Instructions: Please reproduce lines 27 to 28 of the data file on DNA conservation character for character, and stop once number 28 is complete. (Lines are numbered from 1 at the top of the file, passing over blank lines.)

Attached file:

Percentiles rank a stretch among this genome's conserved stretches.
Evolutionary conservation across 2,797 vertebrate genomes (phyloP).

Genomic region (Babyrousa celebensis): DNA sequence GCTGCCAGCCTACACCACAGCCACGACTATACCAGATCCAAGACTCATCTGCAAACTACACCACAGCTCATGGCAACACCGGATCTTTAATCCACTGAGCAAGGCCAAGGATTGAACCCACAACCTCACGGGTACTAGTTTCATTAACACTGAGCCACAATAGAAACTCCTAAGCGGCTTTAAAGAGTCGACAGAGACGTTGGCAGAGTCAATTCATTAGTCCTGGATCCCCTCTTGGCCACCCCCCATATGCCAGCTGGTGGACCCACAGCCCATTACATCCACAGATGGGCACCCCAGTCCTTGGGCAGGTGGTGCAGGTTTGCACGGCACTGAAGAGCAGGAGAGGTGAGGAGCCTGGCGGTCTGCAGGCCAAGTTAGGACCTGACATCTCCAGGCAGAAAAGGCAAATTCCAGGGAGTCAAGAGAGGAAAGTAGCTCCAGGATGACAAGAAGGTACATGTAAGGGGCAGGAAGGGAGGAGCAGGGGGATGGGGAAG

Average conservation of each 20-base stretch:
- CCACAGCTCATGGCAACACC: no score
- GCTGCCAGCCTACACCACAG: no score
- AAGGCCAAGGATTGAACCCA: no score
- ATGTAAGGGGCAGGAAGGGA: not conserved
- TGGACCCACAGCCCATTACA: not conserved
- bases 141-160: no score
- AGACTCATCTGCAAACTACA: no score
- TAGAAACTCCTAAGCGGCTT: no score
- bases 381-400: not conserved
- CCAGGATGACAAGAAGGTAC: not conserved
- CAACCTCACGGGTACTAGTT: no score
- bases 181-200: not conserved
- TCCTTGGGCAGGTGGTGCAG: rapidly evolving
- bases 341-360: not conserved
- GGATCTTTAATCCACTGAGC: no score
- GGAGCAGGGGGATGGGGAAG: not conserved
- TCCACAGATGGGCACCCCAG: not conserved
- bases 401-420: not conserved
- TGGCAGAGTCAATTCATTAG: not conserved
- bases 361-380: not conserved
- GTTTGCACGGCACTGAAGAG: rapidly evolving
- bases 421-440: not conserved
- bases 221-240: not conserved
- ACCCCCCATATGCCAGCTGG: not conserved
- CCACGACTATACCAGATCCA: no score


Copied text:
- bases 221-240: not conserved
- ACCCCCCATATGCCAGCTGG: not conserved